If You Meet The Buddha

Those who dabbled in spiritual matters know this expression only too well: ‘If you meet the Buddha on the road, kill him’. I’ve seen various interpretations, but most zoom in on the fact that people encounter something or someone, learn a life lesson from that and move on, further and beyond.

However, the true reality of ‘the Buddha on the road’ goes as follows: if you meet the Buddha – you will never recognise him or her. Jed McKenna emphasised this point in his well-known scene of meeting his sister “No man is a prophet in his own country”. It is true that for people in the physical life, especially family and friends – the so called ‘enlightened’ humans remain ordinary and nothing to write home about. As someone once said to me “My family couldn’t give a shit whether I’m enlightened or not”.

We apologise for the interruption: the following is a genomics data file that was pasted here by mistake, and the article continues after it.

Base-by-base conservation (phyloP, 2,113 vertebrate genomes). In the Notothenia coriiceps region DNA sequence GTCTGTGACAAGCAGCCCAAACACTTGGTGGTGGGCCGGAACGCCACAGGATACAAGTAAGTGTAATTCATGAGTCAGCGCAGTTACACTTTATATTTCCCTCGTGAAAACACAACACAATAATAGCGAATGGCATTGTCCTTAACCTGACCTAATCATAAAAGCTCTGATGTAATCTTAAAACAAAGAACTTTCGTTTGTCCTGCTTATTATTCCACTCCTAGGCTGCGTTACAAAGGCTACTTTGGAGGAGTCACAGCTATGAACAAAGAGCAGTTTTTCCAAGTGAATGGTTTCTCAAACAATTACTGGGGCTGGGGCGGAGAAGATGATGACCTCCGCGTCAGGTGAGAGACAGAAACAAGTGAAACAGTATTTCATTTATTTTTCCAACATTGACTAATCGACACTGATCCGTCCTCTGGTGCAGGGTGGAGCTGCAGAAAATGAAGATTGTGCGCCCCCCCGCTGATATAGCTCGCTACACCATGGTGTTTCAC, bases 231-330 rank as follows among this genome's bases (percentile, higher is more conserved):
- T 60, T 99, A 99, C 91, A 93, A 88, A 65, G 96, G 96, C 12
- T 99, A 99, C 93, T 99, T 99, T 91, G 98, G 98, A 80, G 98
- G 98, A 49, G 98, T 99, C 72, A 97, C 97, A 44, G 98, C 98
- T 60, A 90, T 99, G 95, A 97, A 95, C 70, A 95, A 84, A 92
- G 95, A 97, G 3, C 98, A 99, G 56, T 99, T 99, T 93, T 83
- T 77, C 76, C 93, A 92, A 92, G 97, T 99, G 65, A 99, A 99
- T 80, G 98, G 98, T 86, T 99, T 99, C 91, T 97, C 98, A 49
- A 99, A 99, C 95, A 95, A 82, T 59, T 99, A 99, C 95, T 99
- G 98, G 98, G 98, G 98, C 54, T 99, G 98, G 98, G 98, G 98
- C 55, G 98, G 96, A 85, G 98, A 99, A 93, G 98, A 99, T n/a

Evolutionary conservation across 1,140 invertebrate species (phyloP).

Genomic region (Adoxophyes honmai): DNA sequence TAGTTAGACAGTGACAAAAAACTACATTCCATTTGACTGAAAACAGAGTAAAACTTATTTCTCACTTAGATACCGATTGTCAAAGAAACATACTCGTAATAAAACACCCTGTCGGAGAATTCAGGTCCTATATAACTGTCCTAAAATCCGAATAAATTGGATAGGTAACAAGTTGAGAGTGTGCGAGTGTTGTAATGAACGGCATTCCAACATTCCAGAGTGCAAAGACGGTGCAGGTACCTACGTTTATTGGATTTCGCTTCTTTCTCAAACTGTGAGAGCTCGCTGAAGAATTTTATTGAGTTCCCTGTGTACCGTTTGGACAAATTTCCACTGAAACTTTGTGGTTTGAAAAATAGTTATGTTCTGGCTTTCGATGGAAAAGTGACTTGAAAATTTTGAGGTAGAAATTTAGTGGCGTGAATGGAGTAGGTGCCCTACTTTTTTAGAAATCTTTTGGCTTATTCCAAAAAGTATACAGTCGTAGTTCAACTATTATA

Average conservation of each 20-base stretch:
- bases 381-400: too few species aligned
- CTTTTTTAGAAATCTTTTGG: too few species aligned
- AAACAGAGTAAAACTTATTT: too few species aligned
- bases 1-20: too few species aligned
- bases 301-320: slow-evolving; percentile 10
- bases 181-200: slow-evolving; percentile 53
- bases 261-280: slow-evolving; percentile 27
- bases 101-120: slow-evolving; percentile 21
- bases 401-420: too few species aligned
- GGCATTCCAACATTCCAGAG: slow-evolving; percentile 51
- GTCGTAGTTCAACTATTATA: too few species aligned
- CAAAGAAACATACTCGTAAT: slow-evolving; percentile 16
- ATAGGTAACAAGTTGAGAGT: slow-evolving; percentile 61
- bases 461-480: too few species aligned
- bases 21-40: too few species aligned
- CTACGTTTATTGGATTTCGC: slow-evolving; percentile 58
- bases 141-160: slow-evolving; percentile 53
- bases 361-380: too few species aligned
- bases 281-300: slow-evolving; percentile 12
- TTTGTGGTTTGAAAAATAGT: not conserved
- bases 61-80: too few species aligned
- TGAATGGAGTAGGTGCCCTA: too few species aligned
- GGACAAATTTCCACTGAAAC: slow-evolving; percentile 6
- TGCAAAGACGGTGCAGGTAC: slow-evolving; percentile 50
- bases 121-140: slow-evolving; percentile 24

Just as Jed was nothing more than a little brat of a brother to his sister – the ‘enlightened’ will most likely be nothing to you. You could be sitting next to one on a train, standing next to one in a queue – and will never know. The ‘Buddha’ could give you a solid piece of advice, could share some wisdom, but you will never see those words in that special ‘spiritual’ light. You will see someone perhaps reasonable, even wise, but not someone ‘enlightened’.

I am sure that each person knows at least one human being whom they consider really wise, but they would not call them ‘enlightened. What, then, colours human perception, skews it in such a way that suddenly humans begin to see a prophet where there is none?

What makes your ‘Buddha’ – the Buddha for you?